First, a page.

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Forgive me for mentioning Peter Pan when aggressors across the Atlantic are conspiring to put one man who refused to grow old away until his marbles are well and truly lost, but certain things really do never grow old; they will never die. The songs of Mogwai, presented here in BBC session form, are such things – each of these ten tracks possesses a timelessness that’s unheard of in the work of alleged peers, the post-rockers who forget the ‘rock’ aspect of their art and subsequently all the passion and fever that enables such music to stand whatever tests time throws at it.
The earliest works here date from 1996, almost ten years ago - ‘R U Still In 2 It?’ and ‘Superheroes Of BMX’. That these songs can still sound fresh, exciting even, is testament to Mogwai’s songwriting capabilities. Admittedly, said songs sound like little more than sketches for the imposing bigger picture to come when juxtaposed alongside such titanic efforts as ‘Like Herod’ – so staggeringly uncompromising that personal stereo earphones the world over must explode at some point of its 18-minute duration – but they’ve not dated whatsoever when compared to, say, the earliest work of bands like Tortoise and, dare we utter its name, Slint.
Tracks aren’t chronological, but the record’s hotchpotch sequencing only adds to, rather than detracts from, its feeling of coherence: ‘Hunted By A Freak’ – best known now as the music from the Film Four advertisement – runs effortlessly into ‘R U Still In 2 It?’, which in turn falls breathlessly into ‘New Paths To Helicon Part II’. The effect? Like hearing the best ‘best of’, ever.
The highlight of this collection was never in doubt: the inclusion of a stirring, soul-searing version of ‘New Paths To Helicon Part I’_, all eight glorious minutes of it, ensures that this compilation is not only a collector’s piece, but also a must-have for anyone who alleges to give a fuck about music that can do more than simply entertain. ‘New Paths To Helicon Part I’ is a song that can, and will, have grown men weeping – even as it crackles its way out through already shattered earphones (‘Like Herod’ comes before this eventual coup de foudre), its impact is such that everything stops, dead. Be you on bus, in car, at home, at gig… everything fades, and there is nothing but this music, and the moment. “What moment?” you ask? Four minutes in, the afterburners ignite, blasting the song into the stratosphere. It’s the saddest but most uplifting moment in this music’s – call it post-rock if you insist – history. Someone, somewhere, right now, is asking for this to be played at his or her wedding. Truth be told, it’s probably more appropriate at a funeral – after hearing this, what more is there?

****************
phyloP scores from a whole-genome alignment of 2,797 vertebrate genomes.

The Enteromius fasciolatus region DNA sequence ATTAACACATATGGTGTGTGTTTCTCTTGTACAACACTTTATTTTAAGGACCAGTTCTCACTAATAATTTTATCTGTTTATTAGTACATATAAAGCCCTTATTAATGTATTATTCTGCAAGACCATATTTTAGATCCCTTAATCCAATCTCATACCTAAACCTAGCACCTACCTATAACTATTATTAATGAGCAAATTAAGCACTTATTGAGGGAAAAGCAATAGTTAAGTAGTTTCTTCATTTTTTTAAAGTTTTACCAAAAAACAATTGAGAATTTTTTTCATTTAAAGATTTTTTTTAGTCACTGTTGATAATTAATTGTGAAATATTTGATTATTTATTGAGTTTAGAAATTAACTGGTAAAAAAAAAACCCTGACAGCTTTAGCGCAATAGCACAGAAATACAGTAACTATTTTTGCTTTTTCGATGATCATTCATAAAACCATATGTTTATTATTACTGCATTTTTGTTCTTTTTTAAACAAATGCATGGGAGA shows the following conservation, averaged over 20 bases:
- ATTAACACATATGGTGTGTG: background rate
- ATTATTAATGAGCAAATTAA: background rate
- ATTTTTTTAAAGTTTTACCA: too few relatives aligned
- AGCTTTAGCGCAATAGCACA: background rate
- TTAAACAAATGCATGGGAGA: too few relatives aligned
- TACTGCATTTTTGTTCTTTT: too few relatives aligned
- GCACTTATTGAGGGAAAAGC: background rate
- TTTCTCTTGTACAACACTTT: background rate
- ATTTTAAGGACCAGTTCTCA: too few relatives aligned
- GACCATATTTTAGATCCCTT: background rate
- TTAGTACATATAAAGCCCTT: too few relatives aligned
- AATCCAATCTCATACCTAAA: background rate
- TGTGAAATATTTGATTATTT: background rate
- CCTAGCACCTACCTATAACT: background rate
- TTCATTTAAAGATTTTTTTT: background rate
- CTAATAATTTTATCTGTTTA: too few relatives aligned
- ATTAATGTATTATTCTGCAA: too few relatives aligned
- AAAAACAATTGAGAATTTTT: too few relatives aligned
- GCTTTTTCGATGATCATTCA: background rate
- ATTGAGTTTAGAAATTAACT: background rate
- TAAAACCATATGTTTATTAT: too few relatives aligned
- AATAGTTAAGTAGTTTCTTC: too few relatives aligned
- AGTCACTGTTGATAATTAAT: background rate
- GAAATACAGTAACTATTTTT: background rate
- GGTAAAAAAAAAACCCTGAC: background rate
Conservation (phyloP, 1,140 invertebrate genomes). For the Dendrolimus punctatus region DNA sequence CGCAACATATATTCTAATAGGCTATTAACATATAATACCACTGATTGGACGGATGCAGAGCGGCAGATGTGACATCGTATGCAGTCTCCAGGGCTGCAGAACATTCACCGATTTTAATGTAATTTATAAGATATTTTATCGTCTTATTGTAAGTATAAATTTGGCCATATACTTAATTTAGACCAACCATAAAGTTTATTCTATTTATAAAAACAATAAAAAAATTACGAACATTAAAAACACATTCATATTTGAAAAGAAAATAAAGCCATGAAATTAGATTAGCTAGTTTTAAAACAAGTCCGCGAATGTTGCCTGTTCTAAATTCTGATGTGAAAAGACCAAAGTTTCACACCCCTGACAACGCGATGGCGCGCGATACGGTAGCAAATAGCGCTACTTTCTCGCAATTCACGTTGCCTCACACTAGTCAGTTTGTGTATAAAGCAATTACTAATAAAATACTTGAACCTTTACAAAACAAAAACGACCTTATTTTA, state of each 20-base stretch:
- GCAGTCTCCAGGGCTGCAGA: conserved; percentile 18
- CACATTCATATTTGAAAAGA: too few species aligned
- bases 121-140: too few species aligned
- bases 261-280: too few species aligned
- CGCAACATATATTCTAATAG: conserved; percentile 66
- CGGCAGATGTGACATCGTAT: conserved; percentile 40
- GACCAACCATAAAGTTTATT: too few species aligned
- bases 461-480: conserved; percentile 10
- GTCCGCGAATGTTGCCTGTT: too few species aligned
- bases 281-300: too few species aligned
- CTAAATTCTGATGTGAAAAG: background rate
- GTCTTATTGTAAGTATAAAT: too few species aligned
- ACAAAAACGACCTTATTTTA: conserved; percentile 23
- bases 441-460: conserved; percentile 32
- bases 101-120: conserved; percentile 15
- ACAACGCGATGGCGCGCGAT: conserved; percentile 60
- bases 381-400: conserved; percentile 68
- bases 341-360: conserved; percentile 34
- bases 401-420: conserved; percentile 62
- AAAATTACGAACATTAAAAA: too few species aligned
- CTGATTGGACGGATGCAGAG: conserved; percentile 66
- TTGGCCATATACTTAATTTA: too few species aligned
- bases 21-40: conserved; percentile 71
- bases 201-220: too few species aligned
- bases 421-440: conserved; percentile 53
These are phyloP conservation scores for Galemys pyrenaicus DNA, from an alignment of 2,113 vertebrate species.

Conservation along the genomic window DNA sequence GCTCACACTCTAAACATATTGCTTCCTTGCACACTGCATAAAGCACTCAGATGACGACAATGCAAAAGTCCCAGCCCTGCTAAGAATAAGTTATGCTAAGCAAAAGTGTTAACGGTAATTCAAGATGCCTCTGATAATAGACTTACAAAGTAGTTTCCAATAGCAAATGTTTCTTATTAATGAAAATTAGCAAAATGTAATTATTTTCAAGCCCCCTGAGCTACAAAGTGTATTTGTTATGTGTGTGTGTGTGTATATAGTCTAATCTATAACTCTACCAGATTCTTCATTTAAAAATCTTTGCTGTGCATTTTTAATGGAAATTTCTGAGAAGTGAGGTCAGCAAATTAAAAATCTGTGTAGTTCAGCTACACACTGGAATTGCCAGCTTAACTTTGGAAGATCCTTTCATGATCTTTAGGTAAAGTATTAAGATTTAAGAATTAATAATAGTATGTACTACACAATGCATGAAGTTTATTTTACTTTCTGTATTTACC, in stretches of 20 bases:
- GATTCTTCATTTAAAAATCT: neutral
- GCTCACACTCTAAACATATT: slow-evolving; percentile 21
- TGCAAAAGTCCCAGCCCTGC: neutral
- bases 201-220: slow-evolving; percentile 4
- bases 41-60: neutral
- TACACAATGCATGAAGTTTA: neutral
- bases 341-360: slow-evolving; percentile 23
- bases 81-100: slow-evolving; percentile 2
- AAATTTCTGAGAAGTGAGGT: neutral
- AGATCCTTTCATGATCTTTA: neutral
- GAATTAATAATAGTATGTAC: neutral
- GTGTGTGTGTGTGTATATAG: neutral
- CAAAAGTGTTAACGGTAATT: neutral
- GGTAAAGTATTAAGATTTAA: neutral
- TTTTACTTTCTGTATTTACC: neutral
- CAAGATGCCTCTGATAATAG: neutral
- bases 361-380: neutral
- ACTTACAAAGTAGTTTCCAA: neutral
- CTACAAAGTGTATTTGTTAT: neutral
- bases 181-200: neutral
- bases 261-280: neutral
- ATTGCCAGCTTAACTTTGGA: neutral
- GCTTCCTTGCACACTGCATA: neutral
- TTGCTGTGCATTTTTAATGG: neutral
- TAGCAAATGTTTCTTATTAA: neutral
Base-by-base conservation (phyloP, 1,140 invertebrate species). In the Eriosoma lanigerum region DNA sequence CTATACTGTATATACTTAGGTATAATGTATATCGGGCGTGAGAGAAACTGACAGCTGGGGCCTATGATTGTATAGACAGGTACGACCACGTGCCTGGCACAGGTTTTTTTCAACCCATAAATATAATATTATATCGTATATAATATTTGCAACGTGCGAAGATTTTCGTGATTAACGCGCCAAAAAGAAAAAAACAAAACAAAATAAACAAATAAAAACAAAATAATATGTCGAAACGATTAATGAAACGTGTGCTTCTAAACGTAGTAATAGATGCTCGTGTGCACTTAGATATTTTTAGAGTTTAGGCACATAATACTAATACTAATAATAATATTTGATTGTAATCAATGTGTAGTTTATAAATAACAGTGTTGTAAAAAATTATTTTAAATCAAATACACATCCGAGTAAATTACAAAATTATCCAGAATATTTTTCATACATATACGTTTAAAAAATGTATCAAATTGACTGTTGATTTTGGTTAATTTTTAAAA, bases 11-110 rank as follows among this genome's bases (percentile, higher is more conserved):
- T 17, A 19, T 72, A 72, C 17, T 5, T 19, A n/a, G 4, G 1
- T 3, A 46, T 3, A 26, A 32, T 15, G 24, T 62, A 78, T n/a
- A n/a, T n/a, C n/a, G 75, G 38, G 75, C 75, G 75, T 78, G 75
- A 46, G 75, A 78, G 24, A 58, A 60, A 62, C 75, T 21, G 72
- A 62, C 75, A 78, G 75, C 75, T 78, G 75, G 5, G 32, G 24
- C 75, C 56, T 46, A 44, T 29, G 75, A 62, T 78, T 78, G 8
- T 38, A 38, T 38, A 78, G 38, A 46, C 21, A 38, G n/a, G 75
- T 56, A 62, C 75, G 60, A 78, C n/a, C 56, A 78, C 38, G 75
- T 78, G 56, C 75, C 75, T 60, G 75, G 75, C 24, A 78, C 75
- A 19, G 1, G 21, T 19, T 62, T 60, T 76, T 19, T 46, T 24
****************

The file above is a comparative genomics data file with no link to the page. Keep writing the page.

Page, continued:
Plenty, actually, but what else can touch the heart and grind the grey matter like Mogwai past and present? Nothing, basically. This is ageless music, and utterly, one hundred per cent essential. Lost marbles can always be found; Mogwai’s trick is to never lose them in the first place.
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